(5) Though Satan may hinder and even cause believers to be cast into prison, the Word is not bound and God is able to direct His saints to fulfill His sovereign purposes for the greater progress of the gospel. Truly, He takes the wrath of man and uses it to praise Him (Ps. 76:10). The success of the gospel and the enduring faith of the Thessalonians illustrate the truth of Philippians 1:12ff.; 1 Thessalonians 3:10f. and 2 Timothy 2:8-9.

Date and Place of Writing

Both 1 and 2 Thessalonians were written from Corinth during the Apostle’s eighteen-month stay in that city (cf. Acts 18:1-11). The first epistle was written during the earlier part of that period just after Timothy had returned from Thessalonica with news of the progress of the church, and the second letter was dispatched just a few weeks later (or at the most a few months). Any date assigned will have to be approximate, though probably … AD 51-52.

Reasons for Studying 1 and 2 Thessalonians

    1. First and fundamentally, as a part of the Word of God and as letters written to the church, the body of Christ, they deserve our careful study for the purpose of knowing and applying God’s truth to life.

    2. These epistles give us insight into the heart and motivations of the Apostle Paul and so also to the kind of heart we all need in caring for others in ministry or pastoral care.

    3. They show us how Paul worked with and helped young converts. They give insight into the realm of what we can call ‘pediatrics.’

    4. They picture a local church in its most elementary New Testament form.

    5. They each present special insight into the Lord’s return and how that is to impact our lives in terms of greater spirituality. In other words, both epistles show the practical ramifications of prophecy or things to come. In that regard, note the following facts about 1 Thessalonians: Every chapter ends with a reference to the coming of the Lord Jesus, and each reference relates the doctrine of His coming to some aspect of practical Christian living. Here is a suggested summary:

1:10—salvation and assurance
2:19-20—soul-winning and service
3:12-13—stability in Christian living
4:13-18—strength for sorrow in the face of death
5:23-24—sanctification of life.

Outline Analysis

The outline that follows is derived from 1:3 and three very significant phrases as stressed in the Greek text, “the work of faith,” “the labor of love,” and “the endurance of hope.”9 This can be summarized as: The past: the work of faith (1:1–3:13); The present: the labor of love (4:1-4:12); The prospective: the endurance of hope (4:13–5:28). While this exact outline will not be followed in the exposition, it is offered as an alternative overview of the book.

    I. The past: the work of faith (1:1–3:13)

      A. The commendation of the Thessalonians (1:1-10)

        1. The evaluation of Paul (1:1-4)

        2. The evidence of life (1:5-7)

        3. The explanation of the evidence (1:8-10)

      B. The conduct of the Apostle and his co-workers (2:1-12)

        1. Their witness (2:1-2)

        2. Their word (2:3-7a)

        3. Their walk (2:7b-12)

      C. The conduct of the Thessalonians (2:13-16)

        1. Their reception of the word (2:13)

        2. Their response to the word (2:14)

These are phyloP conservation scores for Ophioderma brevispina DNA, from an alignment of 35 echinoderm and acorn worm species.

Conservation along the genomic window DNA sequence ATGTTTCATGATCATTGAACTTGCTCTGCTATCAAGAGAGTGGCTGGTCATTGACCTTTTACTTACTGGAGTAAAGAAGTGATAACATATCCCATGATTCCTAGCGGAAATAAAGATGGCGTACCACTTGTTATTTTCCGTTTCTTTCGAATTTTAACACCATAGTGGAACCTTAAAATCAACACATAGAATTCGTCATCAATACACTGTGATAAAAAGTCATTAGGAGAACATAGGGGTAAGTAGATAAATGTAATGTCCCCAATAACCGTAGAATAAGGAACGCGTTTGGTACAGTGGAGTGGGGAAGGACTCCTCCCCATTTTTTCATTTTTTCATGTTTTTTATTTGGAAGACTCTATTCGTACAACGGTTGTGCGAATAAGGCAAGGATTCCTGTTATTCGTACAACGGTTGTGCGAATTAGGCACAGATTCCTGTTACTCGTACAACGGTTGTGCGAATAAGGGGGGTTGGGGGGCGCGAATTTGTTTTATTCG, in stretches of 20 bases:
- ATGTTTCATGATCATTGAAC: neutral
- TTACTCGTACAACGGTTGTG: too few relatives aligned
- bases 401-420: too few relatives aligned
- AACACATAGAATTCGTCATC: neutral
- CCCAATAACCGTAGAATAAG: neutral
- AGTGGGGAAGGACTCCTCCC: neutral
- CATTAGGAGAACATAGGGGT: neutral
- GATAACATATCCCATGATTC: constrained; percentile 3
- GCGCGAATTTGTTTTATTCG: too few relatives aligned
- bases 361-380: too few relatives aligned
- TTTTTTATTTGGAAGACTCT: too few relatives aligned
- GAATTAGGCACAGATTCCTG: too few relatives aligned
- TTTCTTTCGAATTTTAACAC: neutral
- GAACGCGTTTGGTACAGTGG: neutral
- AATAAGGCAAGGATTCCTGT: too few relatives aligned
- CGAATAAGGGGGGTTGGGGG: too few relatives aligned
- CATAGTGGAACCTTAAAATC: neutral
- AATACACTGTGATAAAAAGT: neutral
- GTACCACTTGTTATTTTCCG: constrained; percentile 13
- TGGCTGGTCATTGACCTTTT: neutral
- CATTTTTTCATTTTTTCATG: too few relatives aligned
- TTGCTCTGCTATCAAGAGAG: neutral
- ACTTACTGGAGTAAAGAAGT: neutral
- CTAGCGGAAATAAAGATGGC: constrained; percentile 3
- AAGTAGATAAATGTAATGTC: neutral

3. The rejection of the word (2:15-16)

      D. The concern of the Apostle (2:17-20)

        1. His heart for the Thessalonians (2:17)

        2. His hindrance by Satan (2:18)

        3. His hope in the Thessalonians (2:19-20)

      E. The confirmation of the Thessalonians (3:1-10)

        1. The sending of Timothy (3:1-5)

        2. The report of Timothy (3:6-10)

      F. The concluding prayer (3:11-13)

        1. The prayer that he might return to the Thessalonians (3:11)

        2. The prayer that the Thessalonians might grow in love (3:12)

        3. The prayer that their hearts might be established in holiness (3:13)

    II. The present: the labor of love (4:1-12)

      A. Their love for God expressed in sanctified living (4:1-8)

      B. Their love for the brethren, an expression of being God taught (4:9-10)

      C. Their love for the lost expressed in godly living (4:11-12)

    III. The prospective: the endurance of hope (4:13–5:28)

      A. Concerning the day of Christ: the comfort of His coming (4:13-18)

        1. The resurrection of sleeping saints (4:13-16)

        2. The rapture of living saints (4:17-18)

      B. Concerning the day of the Lord (5:1-11)

        1. The coming of the day of the Lord (5:1-5)

        2. The conduct of Christians (5:6-10)

        3. The conclusion (5:11)

      C. Concerning deportment in the congregation (5:12-28)

        1. The concluding prescription (5:12-22)

        2. The concluding petition (5:23-24)

        3. The concluding postscript (5:25-28)

1 Warren W. Wiersbe, Be Ready, Victor Books, Wheaton, 1979, p. 10.

2 Wiersbe, p. 11.

3 J. Gresham Machen, The New Testament, An Introduction to Its Literature and History, Edited by W. John Cook, The Banner of Truth Trust, Edinburgh, 1976, p. 115.

4 F. F. Bruce, Word Biblical Commentary, 1 & 2 Thessalonians, Vol. 45, Word Books, Waco, 1982, p. xxvi.

5 Frank E. Gaebelein, General Editor, The Expositor’s Bible Commentary, New Testament, Zondervan, Grand Rapids, 1976-1992, electronic media.

6 James Everett Frame, The International Critical Commentary, a Critical and Exegetical Commentary on the Epistles of St. Paul to the Thessalonians, T. & T. Clark, Edinburgh, 1912, 1960, p. 10.

7 Charles Caldwell Ryrie, First and Second Thessalonians, Moody Press, Chicago, 1959, p. 12.

8 Wiersbe, pp. 12-13.

9 This outline is primarily that of Dr. Stanley Toussaint taken from class notes used at Dallas Theological Seminary with some variations.

Related Topics: Ecclesiology (The Church), Introductions, Arguments, Outlines